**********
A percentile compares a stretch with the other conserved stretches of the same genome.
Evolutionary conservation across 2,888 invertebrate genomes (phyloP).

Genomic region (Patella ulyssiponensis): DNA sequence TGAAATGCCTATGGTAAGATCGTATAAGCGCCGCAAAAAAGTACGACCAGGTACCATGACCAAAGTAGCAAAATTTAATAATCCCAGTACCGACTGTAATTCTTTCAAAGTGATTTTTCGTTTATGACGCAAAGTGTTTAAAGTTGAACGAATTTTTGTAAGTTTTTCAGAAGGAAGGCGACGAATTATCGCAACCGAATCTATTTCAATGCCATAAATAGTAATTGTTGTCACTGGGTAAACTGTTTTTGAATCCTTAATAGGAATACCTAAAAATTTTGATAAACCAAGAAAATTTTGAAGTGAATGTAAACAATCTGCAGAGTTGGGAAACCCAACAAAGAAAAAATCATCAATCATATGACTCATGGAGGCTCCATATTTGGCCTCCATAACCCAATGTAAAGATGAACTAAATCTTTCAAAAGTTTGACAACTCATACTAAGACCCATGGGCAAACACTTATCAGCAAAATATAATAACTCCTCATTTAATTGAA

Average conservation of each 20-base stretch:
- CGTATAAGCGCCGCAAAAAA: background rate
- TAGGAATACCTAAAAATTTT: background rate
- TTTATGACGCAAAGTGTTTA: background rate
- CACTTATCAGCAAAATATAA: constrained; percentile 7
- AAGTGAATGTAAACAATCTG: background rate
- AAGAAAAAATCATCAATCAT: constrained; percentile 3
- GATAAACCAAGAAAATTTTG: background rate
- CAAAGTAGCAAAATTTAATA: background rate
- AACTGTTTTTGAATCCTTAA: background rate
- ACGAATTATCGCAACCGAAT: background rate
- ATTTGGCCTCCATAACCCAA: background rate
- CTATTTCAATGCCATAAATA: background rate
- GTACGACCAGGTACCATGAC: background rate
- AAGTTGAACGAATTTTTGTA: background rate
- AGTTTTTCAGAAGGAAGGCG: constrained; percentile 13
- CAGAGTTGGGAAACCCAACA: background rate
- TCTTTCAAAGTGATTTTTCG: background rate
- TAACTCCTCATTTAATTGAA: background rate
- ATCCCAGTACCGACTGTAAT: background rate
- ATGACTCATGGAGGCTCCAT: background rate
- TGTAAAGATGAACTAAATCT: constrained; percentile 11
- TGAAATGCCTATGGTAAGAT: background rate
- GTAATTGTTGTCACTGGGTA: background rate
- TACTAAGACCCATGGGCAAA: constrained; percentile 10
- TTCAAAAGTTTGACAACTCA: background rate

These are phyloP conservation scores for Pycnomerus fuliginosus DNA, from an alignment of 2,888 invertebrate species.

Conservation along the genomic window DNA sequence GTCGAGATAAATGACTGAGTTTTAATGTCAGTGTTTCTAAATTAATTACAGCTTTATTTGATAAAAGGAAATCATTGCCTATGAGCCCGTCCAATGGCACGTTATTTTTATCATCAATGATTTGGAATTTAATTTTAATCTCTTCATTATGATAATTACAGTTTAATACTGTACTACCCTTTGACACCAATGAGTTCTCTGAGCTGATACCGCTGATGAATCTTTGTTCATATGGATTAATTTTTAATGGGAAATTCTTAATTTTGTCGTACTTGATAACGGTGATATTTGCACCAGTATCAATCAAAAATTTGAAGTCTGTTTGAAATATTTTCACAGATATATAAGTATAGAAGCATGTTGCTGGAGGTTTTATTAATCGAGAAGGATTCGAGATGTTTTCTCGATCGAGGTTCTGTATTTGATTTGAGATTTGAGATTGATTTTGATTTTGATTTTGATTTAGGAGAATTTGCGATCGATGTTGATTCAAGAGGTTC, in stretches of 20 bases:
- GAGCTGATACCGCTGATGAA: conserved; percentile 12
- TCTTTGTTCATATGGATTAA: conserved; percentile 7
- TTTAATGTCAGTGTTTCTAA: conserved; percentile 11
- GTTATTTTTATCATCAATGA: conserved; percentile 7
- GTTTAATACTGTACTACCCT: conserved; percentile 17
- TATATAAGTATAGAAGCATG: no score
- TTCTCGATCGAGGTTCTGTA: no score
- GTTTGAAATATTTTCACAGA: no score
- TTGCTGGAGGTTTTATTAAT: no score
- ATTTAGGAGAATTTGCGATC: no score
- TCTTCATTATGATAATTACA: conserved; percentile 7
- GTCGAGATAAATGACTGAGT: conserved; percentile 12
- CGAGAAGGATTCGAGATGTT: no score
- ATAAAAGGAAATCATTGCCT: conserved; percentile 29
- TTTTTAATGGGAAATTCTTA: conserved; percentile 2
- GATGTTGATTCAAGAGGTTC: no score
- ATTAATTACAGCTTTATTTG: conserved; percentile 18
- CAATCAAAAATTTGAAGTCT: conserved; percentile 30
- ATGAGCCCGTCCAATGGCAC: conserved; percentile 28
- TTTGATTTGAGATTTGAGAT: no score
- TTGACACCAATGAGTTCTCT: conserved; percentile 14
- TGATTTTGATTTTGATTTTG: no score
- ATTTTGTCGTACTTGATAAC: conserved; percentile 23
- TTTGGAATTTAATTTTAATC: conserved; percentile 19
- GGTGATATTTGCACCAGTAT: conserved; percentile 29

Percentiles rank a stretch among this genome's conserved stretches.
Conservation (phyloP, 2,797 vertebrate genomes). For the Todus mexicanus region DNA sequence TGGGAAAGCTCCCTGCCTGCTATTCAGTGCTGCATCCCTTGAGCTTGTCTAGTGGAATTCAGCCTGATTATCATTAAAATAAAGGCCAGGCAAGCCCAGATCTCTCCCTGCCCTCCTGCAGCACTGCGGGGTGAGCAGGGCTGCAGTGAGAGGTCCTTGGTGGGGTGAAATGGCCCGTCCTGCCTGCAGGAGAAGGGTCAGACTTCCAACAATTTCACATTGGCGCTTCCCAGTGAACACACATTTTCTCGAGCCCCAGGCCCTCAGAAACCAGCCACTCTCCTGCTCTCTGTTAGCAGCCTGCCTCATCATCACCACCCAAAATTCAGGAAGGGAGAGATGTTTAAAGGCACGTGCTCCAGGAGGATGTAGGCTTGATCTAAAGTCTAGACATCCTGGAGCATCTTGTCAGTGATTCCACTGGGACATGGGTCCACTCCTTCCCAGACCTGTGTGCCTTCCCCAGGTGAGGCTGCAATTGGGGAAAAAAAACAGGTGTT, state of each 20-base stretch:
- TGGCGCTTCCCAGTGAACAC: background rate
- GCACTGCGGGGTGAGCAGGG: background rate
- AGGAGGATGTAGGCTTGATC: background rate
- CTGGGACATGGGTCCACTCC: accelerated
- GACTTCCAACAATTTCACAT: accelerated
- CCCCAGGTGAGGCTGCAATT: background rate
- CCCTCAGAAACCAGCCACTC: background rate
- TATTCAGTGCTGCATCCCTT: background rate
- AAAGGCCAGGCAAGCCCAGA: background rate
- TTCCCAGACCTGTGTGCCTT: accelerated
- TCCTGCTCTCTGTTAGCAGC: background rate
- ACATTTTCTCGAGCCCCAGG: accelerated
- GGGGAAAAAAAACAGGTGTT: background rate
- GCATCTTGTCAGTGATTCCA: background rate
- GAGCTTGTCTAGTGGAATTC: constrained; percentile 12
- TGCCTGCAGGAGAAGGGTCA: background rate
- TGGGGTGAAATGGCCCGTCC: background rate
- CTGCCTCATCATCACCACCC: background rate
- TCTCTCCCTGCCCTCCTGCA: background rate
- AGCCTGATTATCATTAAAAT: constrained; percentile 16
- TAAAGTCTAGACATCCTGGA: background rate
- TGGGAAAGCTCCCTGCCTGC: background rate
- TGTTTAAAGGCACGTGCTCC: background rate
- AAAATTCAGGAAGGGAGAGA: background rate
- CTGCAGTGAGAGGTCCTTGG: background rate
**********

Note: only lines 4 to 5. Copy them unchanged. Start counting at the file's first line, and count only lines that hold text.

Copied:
Average conservation of each 20-base stretch:
- CGTATAAGCGCCGCAAAAAA: background rate